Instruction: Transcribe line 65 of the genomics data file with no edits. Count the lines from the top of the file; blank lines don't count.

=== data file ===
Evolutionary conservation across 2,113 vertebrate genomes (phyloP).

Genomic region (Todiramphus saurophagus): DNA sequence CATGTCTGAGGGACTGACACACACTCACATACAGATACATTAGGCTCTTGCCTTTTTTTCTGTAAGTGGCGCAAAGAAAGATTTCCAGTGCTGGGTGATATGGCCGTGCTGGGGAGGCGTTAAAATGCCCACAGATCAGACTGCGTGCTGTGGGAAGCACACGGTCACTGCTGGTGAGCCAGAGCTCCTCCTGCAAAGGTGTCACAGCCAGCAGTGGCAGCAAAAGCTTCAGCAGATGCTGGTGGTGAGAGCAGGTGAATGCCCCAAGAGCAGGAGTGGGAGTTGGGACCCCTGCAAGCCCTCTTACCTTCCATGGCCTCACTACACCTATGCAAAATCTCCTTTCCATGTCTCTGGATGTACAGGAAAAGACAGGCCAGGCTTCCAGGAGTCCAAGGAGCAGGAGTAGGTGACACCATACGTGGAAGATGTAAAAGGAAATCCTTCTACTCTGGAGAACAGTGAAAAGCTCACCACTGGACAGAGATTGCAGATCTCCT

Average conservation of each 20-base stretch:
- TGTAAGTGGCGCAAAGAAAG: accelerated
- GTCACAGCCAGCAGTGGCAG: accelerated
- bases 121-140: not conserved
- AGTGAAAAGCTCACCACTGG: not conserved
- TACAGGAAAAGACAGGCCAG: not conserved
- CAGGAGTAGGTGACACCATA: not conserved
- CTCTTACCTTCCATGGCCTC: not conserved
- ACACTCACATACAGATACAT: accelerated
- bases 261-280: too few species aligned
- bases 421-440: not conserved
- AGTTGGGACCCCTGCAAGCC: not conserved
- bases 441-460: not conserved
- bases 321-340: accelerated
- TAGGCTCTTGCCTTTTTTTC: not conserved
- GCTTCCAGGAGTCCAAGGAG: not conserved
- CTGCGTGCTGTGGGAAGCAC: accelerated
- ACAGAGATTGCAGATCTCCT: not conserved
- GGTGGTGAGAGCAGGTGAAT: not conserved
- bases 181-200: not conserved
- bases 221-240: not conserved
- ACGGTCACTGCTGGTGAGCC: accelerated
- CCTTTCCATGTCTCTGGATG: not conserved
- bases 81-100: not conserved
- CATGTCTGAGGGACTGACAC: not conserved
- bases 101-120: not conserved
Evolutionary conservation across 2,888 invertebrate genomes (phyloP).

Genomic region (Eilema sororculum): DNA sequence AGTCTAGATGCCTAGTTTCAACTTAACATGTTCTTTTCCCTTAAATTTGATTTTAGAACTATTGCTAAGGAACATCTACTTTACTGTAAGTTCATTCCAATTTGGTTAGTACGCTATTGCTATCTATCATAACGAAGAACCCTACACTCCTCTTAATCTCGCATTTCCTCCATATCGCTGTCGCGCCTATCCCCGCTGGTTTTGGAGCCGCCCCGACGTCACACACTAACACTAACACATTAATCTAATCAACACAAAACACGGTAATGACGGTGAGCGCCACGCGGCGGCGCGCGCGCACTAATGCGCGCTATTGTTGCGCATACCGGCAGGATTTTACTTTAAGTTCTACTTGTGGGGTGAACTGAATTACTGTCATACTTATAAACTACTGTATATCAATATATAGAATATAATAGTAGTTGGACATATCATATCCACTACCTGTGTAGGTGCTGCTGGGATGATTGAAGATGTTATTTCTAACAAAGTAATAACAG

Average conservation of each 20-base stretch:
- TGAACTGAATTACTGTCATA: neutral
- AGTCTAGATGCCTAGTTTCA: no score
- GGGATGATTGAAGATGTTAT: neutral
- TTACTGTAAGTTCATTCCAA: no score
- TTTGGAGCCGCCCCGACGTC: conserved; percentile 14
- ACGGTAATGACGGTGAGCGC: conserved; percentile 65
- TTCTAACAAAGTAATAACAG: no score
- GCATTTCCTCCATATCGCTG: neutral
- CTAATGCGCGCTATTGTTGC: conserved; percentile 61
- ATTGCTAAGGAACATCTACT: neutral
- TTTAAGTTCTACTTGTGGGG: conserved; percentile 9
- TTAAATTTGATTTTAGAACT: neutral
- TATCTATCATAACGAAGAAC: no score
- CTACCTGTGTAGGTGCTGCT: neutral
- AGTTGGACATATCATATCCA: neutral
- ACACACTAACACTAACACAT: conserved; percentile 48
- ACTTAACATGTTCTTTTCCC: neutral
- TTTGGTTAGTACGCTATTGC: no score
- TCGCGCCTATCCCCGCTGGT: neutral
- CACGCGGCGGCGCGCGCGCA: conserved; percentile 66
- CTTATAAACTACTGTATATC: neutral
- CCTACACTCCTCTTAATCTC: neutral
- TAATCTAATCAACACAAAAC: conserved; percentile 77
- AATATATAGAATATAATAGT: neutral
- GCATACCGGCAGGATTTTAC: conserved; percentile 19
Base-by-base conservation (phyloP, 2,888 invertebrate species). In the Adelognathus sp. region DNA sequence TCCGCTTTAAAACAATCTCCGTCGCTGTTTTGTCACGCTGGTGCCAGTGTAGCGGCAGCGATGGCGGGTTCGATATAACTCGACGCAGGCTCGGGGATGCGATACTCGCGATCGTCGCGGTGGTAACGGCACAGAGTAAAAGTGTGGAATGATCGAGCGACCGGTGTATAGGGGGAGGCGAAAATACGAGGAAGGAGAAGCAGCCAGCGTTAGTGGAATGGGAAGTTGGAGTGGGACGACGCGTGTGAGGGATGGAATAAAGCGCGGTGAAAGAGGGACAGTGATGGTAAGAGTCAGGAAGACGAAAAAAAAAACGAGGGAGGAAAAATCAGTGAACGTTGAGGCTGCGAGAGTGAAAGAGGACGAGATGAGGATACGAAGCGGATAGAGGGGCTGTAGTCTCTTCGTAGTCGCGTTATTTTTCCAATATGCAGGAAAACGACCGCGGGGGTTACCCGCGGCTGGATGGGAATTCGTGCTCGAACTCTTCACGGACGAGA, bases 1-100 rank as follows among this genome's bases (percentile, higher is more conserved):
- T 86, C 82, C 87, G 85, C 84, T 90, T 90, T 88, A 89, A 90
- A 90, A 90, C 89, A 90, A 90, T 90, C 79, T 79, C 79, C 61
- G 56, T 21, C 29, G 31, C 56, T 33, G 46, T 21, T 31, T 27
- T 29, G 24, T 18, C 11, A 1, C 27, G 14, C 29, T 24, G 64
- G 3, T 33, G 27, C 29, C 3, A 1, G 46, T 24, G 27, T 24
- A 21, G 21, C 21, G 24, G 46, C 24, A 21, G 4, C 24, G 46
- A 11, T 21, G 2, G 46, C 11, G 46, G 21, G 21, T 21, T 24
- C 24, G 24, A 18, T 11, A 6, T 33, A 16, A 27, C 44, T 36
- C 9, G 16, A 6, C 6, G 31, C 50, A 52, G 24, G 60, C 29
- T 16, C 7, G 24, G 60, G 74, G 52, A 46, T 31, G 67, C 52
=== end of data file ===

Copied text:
- C 24, G 24, A 18, T 11, A 6, T 33, A 16, A 27, C 44, T 36